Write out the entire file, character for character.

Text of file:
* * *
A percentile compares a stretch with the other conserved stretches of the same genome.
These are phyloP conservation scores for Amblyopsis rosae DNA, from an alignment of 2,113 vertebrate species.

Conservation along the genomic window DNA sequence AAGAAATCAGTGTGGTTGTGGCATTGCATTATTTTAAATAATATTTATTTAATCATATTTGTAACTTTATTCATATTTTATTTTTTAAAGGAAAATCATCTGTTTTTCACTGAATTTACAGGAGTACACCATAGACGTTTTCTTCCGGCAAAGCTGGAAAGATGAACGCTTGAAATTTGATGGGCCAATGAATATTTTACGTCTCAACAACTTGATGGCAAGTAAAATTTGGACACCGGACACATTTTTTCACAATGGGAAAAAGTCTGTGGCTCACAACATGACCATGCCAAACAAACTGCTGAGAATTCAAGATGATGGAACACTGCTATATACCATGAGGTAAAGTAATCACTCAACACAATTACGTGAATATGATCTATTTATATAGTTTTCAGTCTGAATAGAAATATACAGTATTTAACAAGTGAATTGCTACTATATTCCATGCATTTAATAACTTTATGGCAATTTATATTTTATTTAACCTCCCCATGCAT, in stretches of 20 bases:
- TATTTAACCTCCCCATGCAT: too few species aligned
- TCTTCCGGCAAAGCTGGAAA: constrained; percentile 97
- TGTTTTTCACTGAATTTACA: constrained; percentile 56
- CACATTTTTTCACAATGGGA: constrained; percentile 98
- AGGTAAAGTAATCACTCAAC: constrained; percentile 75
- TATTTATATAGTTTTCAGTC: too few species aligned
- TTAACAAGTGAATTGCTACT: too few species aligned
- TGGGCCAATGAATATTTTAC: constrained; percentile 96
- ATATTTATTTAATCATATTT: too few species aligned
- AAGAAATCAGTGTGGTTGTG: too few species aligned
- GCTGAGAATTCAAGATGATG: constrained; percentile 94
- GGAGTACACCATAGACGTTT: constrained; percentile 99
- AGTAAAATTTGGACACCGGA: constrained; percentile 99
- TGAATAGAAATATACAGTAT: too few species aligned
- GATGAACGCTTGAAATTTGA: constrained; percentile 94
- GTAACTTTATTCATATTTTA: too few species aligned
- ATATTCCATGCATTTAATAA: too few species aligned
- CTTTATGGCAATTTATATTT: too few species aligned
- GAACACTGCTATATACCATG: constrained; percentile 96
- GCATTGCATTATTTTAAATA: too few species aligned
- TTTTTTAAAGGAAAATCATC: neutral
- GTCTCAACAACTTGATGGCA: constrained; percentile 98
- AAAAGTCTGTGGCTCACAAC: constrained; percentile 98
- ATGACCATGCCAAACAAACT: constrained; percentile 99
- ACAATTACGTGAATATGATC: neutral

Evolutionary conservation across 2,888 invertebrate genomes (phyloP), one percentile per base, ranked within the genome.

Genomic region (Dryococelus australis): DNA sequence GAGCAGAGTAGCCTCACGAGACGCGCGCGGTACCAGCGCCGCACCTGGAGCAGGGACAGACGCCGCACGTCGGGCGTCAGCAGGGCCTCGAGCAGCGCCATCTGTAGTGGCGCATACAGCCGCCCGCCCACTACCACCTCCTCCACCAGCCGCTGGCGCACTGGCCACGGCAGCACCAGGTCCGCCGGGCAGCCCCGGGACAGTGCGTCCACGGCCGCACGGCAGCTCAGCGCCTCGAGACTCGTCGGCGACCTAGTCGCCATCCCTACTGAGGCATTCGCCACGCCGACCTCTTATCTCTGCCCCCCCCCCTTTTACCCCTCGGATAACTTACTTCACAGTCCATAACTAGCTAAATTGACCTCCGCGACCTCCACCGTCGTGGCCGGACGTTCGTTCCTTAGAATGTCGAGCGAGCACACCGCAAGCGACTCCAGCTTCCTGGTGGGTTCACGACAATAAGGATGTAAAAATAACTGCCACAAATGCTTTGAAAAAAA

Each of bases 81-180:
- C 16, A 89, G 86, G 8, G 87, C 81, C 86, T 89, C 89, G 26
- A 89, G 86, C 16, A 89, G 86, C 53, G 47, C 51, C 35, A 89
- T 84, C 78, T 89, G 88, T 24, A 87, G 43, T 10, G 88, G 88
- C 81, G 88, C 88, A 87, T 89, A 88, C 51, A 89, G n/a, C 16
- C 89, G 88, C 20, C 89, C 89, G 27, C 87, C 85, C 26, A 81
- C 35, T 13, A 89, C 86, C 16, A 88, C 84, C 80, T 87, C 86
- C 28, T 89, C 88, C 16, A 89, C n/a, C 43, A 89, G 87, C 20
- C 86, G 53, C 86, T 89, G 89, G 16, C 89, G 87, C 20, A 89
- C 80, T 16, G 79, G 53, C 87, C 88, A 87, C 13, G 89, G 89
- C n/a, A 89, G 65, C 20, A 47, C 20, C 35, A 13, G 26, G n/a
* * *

A percentile compares a stretch with the other conserved stretches of the same genome.
These are phyloP conservation scores for Amblyopsis rosae DNA, from an alignment of 2,113 vertebrate species.

Conservation along the genomic window DNA sequence AAGAAATCAGTGTGGTTGTGGCATTGCATTATTTTAAATAATATTTATTTAATCATATTTGTAACTTTATTCATATTTTATTTTTTAAAGGAAAATCATCTGTTTTTCACTGAATTTACAGGAGTACACCATAGACGTTTTCTTCCGGCAAAGCTGGAAAGATGAACGCTTGAAATTTGATGGGCCAATGAATATTTTACGTCTCAACAACTTGATGGCAAGTAAAATTTGGACACCGGACACATTTTTTCACAATGGGAAAAAGTCTGTGGCTCACAACATGACCATGCCAAACAAACTGCTGAGAATTCAAGATGATGGAACACTGCTATATACCATGAGGTAAAGTAATCACTCAACACAATTACGTGAATATGATCTATTTATATAGTTTTCAGTCTGAATAGAAATATACAGTATTTAACAAGTGAATTGCTACTATATTCCATGCATTTAATAACTTTATGGCAATTTATATTTTATTTAACCTCCCCATGCAT, in stretches of 20 bases:
- TATTTAACCTCCCCATGCAT: too few species aligned
- TCTTCCGGCAAAGCTGGAAA: constrained; percentile 97
- TGTTTTTCACTGAATTTACA: constrained; percentile 56
- CACATTTTTTCACAATGGGA: constrained; percentile 98
- AGGTAAAGTAATCACTCAAC: constrained; percentile 75
- TATTTATATAGTTTTCAGTC: too few species aligned
- TTAACAAGTGAATTGCTACT: too few species aligned
- TGGGCCAATGAATATTTTAC: constrained; percentile 96
- ATATTTATTTAATCATATTT: too few species aligned
- AAGAAATCAGTGTGGTTGTG: too few species aligned
- GCTGAGAATTCAAGATGATG: constrained; percentile 94
- GGAGTACACCATAGACGTTT: constrained; percentile 99
- AGTAAAATTTGGACACCGGA: constrained; percentile 99
- TGAATAGAAATATACAGTAT: too few species aligned
- GATGAACGCTTGAAATTTGA: constrained; percentile 94
- GTAACTTTATTCATATTTTA: too few species aligned
- ATATTCCATGCATTTAATAA: too few species aligned
- CTTTATGGCAATTTATATTT: too few species aligned
- GAACACTGCTATATACCATG: constrained; percentile 96
- GCATTGCATTATTTTAAATA: too few species aligned
- TTTTTTAAAGGAAAATCATC: neutral
- GTCTCAACAACTTGATGGCA: constrained; percentile 98
- AAAAGTCTGTGGCTCACAAC: constrained; percentile 98
- ATGACCATGCCAAACAAACT: constrained; percentile 99
- ACAATTACGTGAATATGATC: neutral

Evolutionary conservation across 2,888 invertebrate genomes (phyloP), one percentile per base, ranked within the genome.

Genomic region (Dryococelus australis): DNA sequence GAGCAGAGTAGCCTCACGAGACGCGCGCGGTACCAGCGCCGCACCTGGAGCAGGGACAGACGCCGCACGTCGGGCGTCAGCAGGGCCTCGAGCAGCGCCATCTGTAGTGGCGCATACAGCCGCCCGCCCACTACCACCTCCTCCACCAGCCGCTGGCGCACTGGCCACGGCAGCACCAGGTCCGCCGGGCAGCCCCGGGACAGTGCGTCCACGGCCGCACGGCAGCTCAGCGCCTCGAGACTCGTCGGCGACCTAGTCGCCATCCCTACTGAGGCATTCGCCACGCCGACCTCTTATCTCTGCCCCCCCCCCTTTTACCCCTCGGATAACTTACTTCACAGTCCATAACTAGCTAAATTGACCTCCGCGACCTCCACCGTCGTGGCCGGACGTTCGTTCCTTAGAATGTCGAGCGAGCACACCGCAAGCGACTCCAGCTTCCTGGTGGGTTCACGACAATAAGGATGTAAAAATAACTGCCACAAATGCTTTGAAAAAAA

Each of bases 81-180:
- C 16, A 89, G 86, G 8, G 87, C 81, C 86, T 89, C 89, G 26
- A 89, G 86, C 16, A 89, G 86, C 53, G 47, C 51, C 35, A 89
- T 84, C 78, T 89, G 88, T 24, A 87, G 43, T 10, G 88, G 88
- C 81, G 88, C 88, A 87, T 89, A 88, C 51, A 89, G n/a, C 16
- C 89, G 88, C 20, C 89, C 89, G 27, C 87, C 85, C 26, A 81
- C 35, T 13, A 89, C 86, C 16, A 88, C 84, C 80, T 87, C 86
- C 28, T 89, C 88, C 16, A 89, C n/a, C 43, A 89, G 87, C 20
- C 86, G 53, C 86, T 89, G 89, G 16, C 89, G 87, C 20, A 89
- C 80, T 16, G 79, G 53, C 87, C 88, A 87, C 13, G 89, G 89
- C n/a, A 89, G 65, C 20, A 47, C 20, C 35, A 13, G 26, G n/a